5. That is silly. So who is actually mandating these new changes? You mentioned "they," "the nurses," and "the OR." Are these OR staff members/nurses or directors? Are you a hospital employee? You could be implicated if you do not follow hospital policy, unfortunately. However, if you're a private practice employee, you could always use your surgeon as backup. Either way, it doesn't make a whole lot of sense if your surgeon continues wearing a cap while you're forced to cover every stand of hair. You could always argue that wearing the other garb negatively affects your work (e.g., headache, hot, etc) and you will not compromise patient care to adhere to rules that have been disproved by other studies.
  6. Interesting times indeed. Thank you for your insight!
  7. Agreed. As for the discussion about revocation, I suppose I was just wondering about the NP independence. And yes, it's too early to think about for PAs, but like you said NPs have had it for years. However, it is understanding that most hospital systems still require physician collaboration and cosignatures despite independence. Do you think this will change as lobbyists gain more ground? Do you think we'll see change as more green PAs/NPs are graduated, which seems to be the recent trend?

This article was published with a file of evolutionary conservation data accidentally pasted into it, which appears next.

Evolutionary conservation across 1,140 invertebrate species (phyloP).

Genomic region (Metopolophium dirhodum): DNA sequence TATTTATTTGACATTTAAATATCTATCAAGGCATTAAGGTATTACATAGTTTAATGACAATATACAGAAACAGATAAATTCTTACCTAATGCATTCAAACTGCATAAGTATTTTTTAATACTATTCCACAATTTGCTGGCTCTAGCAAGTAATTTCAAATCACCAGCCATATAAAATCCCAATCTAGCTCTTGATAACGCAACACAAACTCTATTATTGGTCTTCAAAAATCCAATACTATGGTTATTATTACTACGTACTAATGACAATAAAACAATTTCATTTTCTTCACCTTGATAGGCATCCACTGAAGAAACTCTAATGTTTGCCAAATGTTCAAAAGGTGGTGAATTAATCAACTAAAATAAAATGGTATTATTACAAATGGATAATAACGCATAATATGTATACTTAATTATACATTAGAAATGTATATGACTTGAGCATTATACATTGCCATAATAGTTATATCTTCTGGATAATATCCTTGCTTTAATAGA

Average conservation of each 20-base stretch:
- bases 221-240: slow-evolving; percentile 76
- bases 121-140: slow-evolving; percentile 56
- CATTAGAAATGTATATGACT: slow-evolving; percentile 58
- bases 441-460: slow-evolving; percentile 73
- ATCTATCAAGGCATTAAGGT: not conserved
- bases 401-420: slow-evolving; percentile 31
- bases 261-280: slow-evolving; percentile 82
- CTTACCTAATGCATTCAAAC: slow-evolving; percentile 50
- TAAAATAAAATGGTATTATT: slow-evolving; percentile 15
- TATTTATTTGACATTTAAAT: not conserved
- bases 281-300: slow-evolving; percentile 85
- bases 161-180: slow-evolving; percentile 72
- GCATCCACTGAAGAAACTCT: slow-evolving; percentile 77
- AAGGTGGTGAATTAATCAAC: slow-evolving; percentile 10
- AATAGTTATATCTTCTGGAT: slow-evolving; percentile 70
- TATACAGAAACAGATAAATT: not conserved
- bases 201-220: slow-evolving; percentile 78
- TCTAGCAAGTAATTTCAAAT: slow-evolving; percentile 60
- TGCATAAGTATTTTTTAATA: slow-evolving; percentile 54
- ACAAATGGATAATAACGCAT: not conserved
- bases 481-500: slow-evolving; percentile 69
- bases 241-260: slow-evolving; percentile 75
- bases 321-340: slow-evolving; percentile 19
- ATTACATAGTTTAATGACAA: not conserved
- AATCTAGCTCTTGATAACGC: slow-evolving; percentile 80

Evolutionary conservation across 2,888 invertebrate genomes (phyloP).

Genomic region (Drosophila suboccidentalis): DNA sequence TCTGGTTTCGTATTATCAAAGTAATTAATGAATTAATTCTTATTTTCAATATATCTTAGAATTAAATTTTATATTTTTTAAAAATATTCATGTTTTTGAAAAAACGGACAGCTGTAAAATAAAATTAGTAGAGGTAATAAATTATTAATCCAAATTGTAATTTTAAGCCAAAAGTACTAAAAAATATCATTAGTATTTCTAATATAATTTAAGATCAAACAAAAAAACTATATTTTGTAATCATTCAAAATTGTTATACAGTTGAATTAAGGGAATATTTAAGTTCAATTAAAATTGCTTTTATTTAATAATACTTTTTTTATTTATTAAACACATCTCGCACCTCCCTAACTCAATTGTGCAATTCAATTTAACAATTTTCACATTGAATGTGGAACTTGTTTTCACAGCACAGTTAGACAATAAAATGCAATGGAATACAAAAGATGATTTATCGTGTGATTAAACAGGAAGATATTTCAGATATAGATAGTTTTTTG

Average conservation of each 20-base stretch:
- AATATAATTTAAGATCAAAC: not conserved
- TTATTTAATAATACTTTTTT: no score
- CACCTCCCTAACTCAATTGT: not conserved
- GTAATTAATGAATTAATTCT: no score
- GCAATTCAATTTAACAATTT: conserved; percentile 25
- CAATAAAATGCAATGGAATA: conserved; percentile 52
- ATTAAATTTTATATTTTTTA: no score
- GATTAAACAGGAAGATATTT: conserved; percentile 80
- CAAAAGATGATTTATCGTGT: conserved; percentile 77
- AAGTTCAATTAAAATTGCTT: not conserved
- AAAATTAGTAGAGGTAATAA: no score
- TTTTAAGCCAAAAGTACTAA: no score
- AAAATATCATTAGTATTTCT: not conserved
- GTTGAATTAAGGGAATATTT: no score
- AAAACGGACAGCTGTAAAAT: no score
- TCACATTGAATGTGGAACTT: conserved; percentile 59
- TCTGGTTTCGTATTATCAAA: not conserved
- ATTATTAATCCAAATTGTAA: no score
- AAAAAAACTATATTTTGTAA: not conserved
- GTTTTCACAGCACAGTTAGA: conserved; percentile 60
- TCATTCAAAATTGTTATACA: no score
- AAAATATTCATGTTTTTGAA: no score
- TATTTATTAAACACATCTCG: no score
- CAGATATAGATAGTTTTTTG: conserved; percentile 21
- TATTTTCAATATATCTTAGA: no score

8. I too had difficulty finding practices that would allow shadowing. I cold-called random offices and no one would allow it, siting HIPAA. I ended up calling my own health care provider who was/is a PA and they welcomed it. I also joined a club in school that invited an orthopedic surgeon to speak about their career. They also allowed me to shadow, and after graduating, I ended up going into ortho myself. The PA career can be a great career for the right person. Like the others said, do your homework and see what the career is like for yourself. Consider volunteering at a hospital to gain more valuable experience and start developing relationships with nurses and providers. Consider using your bilingual skills as an interpreter or scribe to also get your foot in the door. Good luck!